The Math League: A point is one of the basic terms in geometry. We may think of a point as a "dot" on a piece of paper. We identify this point with a number or a letter. A point has no length or width, it just specifies an exact location.
The website "roangelo" The Philosophy of Geometry, begins to discuss the logical problem presented by "points." This source includes some historical research, the statements of philosophers and mathematicians, suggesting that the mathematicians "have no interest" in the definition of a point. They just use the [ridiculous] definition that it is a location that has no dimensions. Points: "They are just there. … it just specifies an exact location." But, unlike the thoughts of mathematicians, the universe is comprised of physical matter, and physical matter always has dimensions, and -- last time I checked -- ALL physicists believe there is a "smallest possible particle." Therefore, until a physicist demonstrates how to make a tricycle out of muons, or strings, or blips, we are compelled by reason (those who do feel such compulsion) to believe that we are able to make physical objects only out of atoms, the smallest possible independent particle of matter.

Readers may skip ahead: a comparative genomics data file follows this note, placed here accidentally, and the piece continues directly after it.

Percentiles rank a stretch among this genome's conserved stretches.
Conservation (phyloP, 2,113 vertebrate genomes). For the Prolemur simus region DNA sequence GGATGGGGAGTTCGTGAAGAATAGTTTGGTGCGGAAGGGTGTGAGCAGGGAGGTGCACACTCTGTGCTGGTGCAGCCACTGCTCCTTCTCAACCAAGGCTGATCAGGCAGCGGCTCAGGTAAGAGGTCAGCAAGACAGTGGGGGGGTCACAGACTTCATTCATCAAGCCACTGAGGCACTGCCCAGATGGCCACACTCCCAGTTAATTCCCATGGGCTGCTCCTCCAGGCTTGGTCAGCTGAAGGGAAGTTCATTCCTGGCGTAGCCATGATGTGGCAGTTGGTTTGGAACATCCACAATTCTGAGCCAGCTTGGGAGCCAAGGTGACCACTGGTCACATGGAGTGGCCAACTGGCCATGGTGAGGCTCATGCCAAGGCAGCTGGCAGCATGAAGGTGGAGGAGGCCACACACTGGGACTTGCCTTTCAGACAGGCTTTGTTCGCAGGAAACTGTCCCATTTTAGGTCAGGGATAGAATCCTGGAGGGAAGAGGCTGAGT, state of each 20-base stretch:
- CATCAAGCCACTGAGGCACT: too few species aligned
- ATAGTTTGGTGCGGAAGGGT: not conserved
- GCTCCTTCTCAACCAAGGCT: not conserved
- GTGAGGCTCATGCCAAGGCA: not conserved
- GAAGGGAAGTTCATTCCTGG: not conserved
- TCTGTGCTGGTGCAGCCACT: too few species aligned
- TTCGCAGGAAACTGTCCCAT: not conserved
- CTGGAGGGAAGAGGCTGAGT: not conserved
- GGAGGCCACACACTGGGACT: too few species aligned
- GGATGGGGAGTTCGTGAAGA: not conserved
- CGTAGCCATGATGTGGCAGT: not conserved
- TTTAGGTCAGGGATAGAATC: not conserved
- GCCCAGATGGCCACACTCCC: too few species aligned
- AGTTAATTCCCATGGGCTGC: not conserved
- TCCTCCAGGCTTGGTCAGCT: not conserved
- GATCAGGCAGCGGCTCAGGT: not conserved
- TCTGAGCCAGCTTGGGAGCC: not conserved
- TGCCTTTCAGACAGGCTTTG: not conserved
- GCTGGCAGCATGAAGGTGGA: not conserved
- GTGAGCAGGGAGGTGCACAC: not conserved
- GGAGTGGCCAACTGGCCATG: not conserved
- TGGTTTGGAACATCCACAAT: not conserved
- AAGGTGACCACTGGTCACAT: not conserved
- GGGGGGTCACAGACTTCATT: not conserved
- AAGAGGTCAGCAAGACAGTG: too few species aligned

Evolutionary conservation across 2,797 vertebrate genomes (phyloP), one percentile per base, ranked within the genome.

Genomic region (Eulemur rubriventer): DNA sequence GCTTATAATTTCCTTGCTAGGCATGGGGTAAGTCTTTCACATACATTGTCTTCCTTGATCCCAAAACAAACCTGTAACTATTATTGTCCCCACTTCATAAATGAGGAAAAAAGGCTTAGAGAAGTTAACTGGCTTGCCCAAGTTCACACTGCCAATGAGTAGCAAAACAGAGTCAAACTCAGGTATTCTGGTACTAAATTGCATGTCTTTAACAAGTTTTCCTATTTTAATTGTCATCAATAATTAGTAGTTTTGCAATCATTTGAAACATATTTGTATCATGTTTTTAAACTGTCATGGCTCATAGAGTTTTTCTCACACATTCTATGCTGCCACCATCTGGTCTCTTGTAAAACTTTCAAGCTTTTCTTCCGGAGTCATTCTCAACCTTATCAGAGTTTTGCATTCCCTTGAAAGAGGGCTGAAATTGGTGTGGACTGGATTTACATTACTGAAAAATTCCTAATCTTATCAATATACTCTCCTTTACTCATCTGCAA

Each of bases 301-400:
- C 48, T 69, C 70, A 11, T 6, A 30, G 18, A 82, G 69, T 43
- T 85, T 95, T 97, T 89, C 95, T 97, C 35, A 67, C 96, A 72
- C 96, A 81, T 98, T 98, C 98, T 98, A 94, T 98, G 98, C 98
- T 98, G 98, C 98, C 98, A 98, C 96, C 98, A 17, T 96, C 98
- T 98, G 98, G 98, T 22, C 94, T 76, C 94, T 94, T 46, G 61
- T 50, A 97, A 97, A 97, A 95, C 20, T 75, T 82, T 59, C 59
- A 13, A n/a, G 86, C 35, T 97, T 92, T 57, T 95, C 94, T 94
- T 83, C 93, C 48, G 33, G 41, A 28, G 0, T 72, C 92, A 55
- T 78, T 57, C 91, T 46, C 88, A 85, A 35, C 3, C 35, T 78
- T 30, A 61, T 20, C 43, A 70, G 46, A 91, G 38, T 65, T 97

And this leads to the reason for and conclusion of all my somewhat massive geometrical work on my website: Mr. Launer was right, and so was I, because if we re-interpret history, the way I am certain it should be re-interpreted, when the Pythagoreans asked the question (which I believe was originally a statement), they were honoring Democritus and amending Euclid. Here again is the ancient question, and the correct positive response:
"Can we construct a square with exactly the same area as a given circle using only the compass and straightedge?"
Of course we can construct a square with exactly the same area as a "circle" because we are referring to a real, physical circle, a plane comprised of atoms, which have dimensions, and therefore the physical circle or circular plane that exists in the real, physical universe has to be comprised of matter, and has to be comprised of atoms, and atoms possess dimensions, and being the smallest possible particle, they cannot be divided further, and therefore the physical circle has to be a regular polygon.